With the third and final installment of APS’ Civil War (in Lasers) set to take place this Sunday, it was a natural time for us to take a look at a new Laser DVD that we’re carrying here at the shop: Advanced Laser Boat Handling.
Normally, this would be James’ deal, reviewing a dinghy DVD. He tends to sail the smaller boats a bit more than Rob or I, but since he’s comfortably kicking my @$% in the overall standings I thought I’d take a crack at this one and maybe catch a couple of pointers in the process. Gee, I really hope “Stop sailing against James, a 6’1″ skinny freak, in less than 5 knots of breeze and go to the bar instead” is one of the pointers. Let’s find out. Oh, and in advance, I apologize for the craptastic nature of the screen captures…
Filmed by the folks at the Laser Training Center in Cabarete, Dominican Republic, this DVD is 100% about boathandling — setup and rigging aren’t really addressed. The DVD itself is broken into four sections:
– Around the Marks
– Penalty Turns
Both “Tacks” and “Gybes” are discussed in relation to wind conditions: light wind (0-8 knots), medium wind (8-16 knots) and heavy wind (16+ knots). The “Around the Marks” section is broken down into Windward Mark and Leeward Mark roundings, where you may happen to notice the LTC’s very intelligent use of APS’ Race Marks. “Penalty Turns” is its own section, but let me sum it up for you: don’t foul people. I kid, but seriously… stop hitting other boats. If I got anything from watching these relatively good sailors do penalty turns, other than motion sickness, it’s that even really good sailors lose a ton of time going in circles.
This DVD does a really strong job of talking through concepts and showing a number of different camera angles in support. The creators of the DVD used four different cameras during production:
|The first camera was mounted in a coach boat, following sailors. And, unlike some footage I’ve seen filmed in coach boats, the camera work is very steady and there’s almost no “jumpiness”.|
|The second camera was mounted to the front of a Laser, looking back into the cockpit. This angle was cool, but the mast and sail tended to be in the way of some of the footwork in the cockpit. Was helpful for views of body positioning and rudder movement.|
|The third camera was mounted on the back of the Laser, looking forward, with a good angle into the cockpit. This was my favorite angle because it was mounted a couple of feet off the stern and about 24″ – 30″ high. This allows you to see into the cockpit clearly, observing the footwork of the sailors while also seeing the entire boat. A very, very cool angle.|
|The last camera angle that was sparingly used was from a helicopter. In truth, there’s maybe 25 seconds of helicopter footage, total. But it counts… I guess.|
The producers also showed a number of the maneuvers a few times in a row, running them back and playing them again. Each time they do this, they break down a different part of the tack/gybe, going into detail about the necessary mechanics of footwork, weight placement, rudder movement, etc. and the gains to be made. They didn’t try to squeeze all of the information into one run of the maneuver, chucking a ton of information at you quickly. Descriptions were deliberate and complete.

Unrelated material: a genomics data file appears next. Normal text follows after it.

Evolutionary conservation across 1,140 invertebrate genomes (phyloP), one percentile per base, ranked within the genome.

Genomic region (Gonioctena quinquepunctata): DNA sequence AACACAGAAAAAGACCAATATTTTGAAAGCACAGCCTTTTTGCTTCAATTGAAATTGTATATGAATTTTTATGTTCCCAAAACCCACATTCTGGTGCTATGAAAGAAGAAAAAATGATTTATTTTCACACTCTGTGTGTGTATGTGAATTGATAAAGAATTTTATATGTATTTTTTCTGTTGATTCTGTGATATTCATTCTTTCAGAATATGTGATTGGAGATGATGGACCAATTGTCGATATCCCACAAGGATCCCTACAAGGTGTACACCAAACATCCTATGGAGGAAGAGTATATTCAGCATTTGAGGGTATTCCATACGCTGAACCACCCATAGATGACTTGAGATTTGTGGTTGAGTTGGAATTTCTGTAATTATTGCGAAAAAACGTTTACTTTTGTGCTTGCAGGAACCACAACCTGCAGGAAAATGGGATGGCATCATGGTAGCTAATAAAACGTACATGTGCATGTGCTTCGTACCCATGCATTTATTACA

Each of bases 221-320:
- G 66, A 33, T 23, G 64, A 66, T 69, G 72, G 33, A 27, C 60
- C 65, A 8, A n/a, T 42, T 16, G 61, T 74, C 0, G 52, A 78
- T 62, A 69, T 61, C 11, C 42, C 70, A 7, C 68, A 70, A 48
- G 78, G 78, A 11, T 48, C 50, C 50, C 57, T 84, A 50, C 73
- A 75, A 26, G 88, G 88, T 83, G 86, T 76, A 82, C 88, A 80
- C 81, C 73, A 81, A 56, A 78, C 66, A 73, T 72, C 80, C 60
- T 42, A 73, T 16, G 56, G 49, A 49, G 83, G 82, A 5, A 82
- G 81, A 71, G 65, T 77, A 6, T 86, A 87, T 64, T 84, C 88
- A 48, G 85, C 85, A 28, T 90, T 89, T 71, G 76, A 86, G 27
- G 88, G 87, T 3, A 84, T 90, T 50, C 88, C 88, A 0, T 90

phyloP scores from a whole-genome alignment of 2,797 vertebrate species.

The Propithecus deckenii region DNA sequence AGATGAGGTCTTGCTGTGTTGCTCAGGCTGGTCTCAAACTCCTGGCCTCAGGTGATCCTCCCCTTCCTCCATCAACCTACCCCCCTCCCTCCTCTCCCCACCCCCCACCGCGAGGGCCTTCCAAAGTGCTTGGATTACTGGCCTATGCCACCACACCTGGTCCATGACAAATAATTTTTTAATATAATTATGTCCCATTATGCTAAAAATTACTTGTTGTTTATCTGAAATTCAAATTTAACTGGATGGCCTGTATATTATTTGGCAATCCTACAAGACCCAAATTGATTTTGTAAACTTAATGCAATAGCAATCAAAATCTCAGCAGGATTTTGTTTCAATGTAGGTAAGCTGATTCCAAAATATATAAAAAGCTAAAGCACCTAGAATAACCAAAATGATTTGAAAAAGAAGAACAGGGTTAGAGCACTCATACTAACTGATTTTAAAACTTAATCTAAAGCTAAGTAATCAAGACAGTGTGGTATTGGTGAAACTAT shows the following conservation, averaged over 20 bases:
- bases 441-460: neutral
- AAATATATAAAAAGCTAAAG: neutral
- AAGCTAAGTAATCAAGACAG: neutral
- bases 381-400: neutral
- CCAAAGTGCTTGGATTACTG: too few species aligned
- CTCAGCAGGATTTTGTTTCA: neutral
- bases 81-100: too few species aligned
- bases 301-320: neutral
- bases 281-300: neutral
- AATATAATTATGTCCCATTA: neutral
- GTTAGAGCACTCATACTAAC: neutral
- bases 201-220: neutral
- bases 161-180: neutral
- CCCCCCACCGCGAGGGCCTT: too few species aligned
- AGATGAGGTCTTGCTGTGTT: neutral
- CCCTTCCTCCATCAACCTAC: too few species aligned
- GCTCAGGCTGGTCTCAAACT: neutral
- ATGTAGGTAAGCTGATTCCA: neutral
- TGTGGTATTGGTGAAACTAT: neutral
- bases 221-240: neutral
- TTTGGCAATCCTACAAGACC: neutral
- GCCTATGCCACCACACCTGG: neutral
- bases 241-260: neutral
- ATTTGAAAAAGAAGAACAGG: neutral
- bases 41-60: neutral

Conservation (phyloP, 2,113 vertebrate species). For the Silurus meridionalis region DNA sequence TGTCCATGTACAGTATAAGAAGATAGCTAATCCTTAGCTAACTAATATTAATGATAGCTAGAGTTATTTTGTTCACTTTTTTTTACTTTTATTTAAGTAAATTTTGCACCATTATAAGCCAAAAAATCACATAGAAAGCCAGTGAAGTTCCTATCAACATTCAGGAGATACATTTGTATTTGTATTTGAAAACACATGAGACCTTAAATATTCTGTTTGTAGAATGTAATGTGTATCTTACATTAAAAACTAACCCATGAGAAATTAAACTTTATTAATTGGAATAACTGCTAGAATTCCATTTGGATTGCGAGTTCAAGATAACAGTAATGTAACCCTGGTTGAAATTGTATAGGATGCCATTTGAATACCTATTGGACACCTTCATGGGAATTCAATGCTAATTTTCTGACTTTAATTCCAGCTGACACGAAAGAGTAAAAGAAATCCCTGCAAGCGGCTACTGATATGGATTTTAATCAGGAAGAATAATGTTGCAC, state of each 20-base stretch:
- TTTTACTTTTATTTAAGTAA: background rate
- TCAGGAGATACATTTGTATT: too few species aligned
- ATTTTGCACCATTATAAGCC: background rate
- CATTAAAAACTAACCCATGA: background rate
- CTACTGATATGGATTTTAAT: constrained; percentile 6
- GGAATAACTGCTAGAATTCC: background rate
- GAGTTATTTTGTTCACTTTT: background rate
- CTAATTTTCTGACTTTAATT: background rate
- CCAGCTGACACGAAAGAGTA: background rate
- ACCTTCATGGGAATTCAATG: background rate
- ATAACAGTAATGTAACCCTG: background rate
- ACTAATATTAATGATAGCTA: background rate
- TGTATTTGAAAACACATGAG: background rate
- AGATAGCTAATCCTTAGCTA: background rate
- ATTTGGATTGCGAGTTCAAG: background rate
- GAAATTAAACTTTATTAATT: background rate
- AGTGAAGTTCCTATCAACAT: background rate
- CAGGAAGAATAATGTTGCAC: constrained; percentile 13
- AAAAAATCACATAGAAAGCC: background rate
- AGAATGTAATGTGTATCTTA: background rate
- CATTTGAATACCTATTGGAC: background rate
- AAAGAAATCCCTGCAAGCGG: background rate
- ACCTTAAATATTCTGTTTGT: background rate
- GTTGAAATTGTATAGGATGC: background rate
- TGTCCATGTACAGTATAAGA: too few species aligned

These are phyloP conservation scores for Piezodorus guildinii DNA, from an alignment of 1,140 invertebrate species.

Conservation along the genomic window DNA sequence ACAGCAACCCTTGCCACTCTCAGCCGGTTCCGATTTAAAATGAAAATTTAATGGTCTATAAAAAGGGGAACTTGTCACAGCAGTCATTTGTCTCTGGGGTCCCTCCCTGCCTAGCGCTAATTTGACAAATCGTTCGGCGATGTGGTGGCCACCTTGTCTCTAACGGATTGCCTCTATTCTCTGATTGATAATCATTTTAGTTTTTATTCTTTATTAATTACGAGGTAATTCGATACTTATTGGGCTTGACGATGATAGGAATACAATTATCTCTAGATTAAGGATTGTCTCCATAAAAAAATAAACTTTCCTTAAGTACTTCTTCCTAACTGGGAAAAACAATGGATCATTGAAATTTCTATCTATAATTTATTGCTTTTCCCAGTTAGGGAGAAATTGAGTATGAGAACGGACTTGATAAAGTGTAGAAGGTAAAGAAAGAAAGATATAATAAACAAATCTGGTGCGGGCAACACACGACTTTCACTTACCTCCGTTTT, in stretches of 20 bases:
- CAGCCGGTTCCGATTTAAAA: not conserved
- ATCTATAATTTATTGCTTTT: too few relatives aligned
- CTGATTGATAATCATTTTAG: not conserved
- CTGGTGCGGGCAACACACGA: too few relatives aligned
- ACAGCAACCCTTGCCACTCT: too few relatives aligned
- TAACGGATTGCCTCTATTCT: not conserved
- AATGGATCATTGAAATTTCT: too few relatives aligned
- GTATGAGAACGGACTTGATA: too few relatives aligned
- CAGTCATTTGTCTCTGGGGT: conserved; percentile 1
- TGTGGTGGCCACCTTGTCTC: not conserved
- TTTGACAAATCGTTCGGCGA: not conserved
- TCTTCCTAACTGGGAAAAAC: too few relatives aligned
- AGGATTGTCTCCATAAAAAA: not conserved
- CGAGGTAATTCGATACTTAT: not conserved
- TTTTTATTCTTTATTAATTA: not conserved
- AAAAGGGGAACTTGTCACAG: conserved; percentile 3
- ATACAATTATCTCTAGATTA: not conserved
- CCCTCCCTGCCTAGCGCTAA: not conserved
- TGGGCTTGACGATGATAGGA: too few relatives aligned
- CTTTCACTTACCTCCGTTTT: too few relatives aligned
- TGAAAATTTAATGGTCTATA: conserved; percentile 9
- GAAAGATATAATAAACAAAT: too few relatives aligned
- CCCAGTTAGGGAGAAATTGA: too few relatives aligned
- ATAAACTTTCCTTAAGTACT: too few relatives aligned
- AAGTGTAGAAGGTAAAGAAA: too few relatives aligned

Each section has this 30-ish second intro by the Laser Training Center’s coach, Rulo Borojovich, that’s completely unnecessary. He stands in front of a Laser on the beach and basically says: “Hi, this is important. Let’s find out what to do”. Thanks Rulo.
My $0.02 is that there probably wasn’t enough emphasis put on choppy/wavy conditions. They address these conditions briefly in a number of places, but I kind of think those conditions should be larger focus areas. Hitting tacks and coming out with speed in flatter water is a lot easier than it is in chop — and the consequences of screwing maneuvers up in chop are way higher. Coming to a complete stop tends to hurt your performance.
These guys know what they’re talking about; a number of really good sailors go to them for training. Overall, this DVD is laid out well with some really excellent camera work and footage.
Shot in the dark, but the majority of us are, in all likelyhood, going to get a lot out of this DVD. Books are great, and you can read a description and see a still image of a good tack, and it certainly helps. But there’s just something about watching it done live, being able to rewind and review it whenever you want, while getting that same level of description that really is invaluable. When I was coaching junior sailors in the Laser (most of whom didn’t completely bail on sailing after the experience; there are two that still suffer from PTSD though…), I always found that getting into a boat and having the kids watch what I was describing worked 1,000 times better than just talking at them and showing them diagrams.
At ~$50.00 for the DVD, you get a one hour lesson (cheap for a good coach) that you can continue to use and review before/after racing or practice. In the end, despite some shortfalls in the description levels for certain conditions, I’d highly recommend it.
They didn’t work all that well for me, but maybe you’ll have better luck. We won’t vouch for someone else’s video work because, if you’ve ever watched one of our Stern Scoop videos, we have a hard enough time with it on our own.
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